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  • 2010 NFL DRAFT RESULTS

    TOP TEN DRAFT RESULTS:
    1 Sam Bradford
    2 Ndamukong Suh
    3 Gerald McCoy
    4 Trent Williams
    5 Eric Berry
    6 Russell Okung
    7 Joe Haden
    8 Rolando McClain
    9 C.J. Spiller
    10 Tyson Alualu

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    The content on this page are strictly the views and opinions of the Author not the Seattle Seahawks or NFL. Please contact me at seahawksphil@gmail.com with any concerns.

Seahawks loss 27-24 Leon Washington: Impressive Seahawks Debut

Seattle Seahawks logo

Image via Wikipedia

Seattle –

The Seahawks still impressive despite the lost. Leon Washington was looking very good running the ball.

Still need Work:

1.) Offense:

Matt Hassellbeck

look good he throw the ball and saw some great agility from him. Matt was on the same page as T.J was and it exciting the preseason seeing sign that they could return to prominent.

Leon Washington

Washington (leg) had four carries for 19 yards, including an 11-yard touchdown run, in Saturday’s preseason game against Green Bay. He also added one reception for six yards.

Recommendation:
It was Washington’s first game since suffering a broken leg last season. He looked at full strength on his touchdown run and showed a nice burst of speed. While he may have a third-down and kick-return role initially, he’ll be a nice late-round flier if he continues to look healthy.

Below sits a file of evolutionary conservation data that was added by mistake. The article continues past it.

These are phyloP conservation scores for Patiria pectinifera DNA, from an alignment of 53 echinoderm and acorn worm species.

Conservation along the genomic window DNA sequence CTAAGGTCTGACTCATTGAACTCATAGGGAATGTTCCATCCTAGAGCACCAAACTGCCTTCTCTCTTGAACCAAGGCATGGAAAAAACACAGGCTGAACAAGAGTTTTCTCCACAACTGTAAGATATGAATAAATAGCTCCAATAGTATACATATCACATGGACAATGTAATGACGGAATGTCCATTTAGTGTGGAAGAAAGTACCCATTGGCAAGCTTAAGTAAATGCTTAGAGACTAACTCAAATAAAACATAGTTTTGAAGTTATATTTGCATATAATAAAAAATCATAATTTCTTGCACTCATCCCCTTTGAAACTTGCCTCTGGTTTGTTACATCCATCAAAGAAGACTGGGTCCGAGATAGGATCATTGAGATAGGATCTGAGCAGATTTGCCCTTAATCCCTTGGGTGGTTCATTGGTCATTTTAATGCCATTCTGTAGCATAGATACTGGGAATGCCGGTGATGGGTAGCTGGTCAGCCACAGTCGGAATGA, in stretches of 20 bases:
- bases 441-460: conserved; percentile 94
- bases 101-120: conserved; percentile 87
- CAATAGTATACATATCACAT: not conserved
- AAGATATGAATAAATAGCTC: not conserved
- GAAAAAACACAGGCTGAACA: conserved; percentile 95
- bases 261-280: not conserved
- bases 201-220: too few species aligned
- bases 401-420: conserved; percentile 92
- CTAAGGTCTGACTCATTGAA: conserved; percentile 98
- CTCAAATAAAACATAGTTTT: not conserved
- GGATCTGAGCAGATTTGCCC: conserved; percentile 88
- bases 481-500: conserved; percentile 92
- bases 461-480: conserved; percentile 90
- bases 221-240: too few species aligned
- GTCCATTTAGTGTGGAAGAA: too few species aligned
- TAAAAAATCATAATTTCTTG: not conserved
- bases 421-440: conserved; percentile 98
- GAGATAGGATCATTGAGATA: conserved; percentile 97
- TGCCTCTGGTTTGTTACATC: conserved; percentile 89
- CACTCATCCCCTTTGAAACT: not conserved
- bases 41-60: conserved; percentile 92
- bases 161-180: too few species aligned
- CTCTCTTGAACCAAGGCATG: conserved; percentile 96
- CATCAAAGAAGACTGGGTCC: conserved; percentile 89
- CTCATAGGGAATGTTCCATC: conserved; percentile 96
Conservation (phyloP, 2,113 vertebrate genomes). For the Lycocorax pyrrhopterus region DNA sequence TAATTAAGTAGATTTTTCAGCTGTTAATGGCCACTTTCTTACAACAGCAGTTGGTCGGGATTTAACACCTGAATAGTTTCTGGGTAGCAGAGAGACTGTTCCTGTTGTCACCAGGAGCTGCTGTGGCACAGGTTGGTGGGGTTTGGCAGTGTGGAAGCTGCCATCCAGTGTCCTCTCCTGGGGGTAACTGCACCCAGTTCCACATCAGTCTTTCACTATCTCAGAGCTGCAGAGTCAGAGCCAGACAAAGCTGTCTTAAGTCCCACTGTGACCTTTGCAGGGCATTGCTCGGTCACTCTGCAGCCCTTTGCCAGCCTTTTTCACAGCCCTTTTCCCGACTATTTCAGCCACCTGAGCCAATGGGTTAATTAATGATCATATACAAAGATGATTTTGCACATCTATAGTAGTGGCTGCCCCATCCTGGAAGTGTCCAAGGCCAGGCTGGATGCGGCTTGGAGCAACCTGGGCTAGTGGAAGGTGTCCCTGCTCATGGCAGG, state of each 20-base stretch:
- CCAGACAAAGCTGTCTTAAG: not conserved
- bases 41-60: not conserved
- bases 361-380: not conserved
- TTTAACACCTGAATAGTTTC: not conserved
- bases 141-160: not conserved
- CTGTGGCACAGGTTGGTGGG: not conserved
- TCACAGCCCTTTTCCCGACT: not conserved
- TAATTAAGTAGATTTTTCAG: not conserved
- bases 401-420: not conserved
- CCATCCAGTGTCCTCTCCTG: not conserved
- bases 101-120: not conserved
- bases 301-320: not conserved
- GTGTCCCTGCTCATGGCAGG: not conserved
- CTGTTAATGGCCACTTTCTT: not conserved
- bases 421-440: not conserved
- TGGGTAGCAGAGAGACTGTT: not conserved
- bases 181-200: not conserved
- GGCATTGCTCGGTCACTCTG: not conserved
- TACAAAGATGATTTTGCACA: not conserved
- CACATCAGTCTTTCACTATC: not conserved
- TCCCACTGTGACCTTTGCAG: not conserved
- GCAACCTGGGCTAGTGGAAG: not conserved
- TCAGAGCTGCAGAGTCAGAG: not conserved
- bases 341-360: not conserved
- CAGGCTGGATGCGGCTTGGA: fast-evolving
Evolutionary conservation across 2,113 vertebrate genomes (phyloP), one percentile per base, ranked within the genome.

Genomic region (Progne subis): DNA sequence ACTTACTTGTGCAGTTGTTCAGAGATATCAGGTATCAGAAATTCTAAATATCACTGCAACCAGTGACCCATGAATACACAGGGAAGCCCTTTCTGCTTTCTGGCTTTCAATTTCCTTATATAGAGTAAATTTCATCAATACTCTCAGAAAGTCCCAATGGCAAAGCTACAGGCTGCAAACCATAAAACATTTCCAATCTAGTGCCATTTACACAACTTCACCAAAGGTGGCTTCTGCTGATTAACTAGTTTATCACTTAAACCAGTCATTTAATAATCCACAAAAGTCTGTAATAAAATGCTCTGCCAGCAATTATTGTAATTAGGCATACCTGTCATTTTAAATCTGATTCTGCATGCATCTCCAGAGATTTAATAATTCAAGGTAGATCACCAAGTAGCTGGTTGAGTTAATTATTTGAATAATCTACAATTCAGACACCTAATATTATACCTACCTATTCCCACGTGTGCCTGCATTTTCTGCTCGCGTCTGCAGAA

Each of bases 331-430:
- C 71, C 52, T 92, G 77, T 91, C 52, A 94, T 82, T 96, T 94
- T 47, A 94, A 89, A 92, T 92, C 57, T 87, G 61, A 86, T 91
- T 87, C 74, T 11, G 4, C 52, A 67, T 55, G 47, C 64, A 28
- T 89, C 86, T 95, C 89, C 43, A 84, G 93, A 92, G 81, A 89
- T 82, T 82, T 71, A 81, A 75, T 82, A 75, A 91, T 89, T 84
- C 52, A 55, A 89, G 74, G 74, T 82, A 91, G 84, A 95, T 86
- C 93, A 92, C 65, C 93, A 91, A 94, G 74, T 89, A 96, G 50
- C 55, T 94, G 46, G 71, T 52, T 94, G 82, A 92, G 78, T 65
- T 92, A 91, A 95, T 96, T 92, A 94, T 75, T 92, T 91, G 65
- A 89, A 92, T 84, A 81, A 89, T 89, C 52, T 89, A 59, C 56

Russel Okung

Sixth overall draft choice Russell Okung of Oklahoma State left the Seahawks’ second preseason game with an ankle injury on Saturday night.
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Seattle’s left offensive tackle, expected to replace the retired All-Pro Walter Jones, limped off and into the locker room after his team’s opening drive against Green Bay.

The team announced his return was doubtful. Seattle’s starters were expecting to play through the first half.

Mansfield Wrotto, normally a guard, replaced Okung. Seattle is already without backup tackle Ray Willis for an indefinite time because he is facing knee surgery.

The Seahawks gave Okung a six-year contract earlier this month that guarantees him more than $29 million and has a maximum value of $58 million.

2.) Defense:

Look still shaky They need to come out and fire of the ball and if tonight was any showing of the secoundary on the first drive then we are in trouble.

Marcus Trufant is looking like when he played in 2007 and a pro bowl striping the ball from Packers receiver and then stopping a run in the back field.

The Rest of the Story

The Seahawks’ second exhibition on Saturday began in the same dreary manner as the first one.

Their offensive starters fizzled on the opening drive while the defense surrendered a long touchdown drive in the early minutes.

Tennessee Titans quarterback Vince Young dinked and dunked and picked apart Seattle’s secondary last week en route to a 79-yard scoring drive.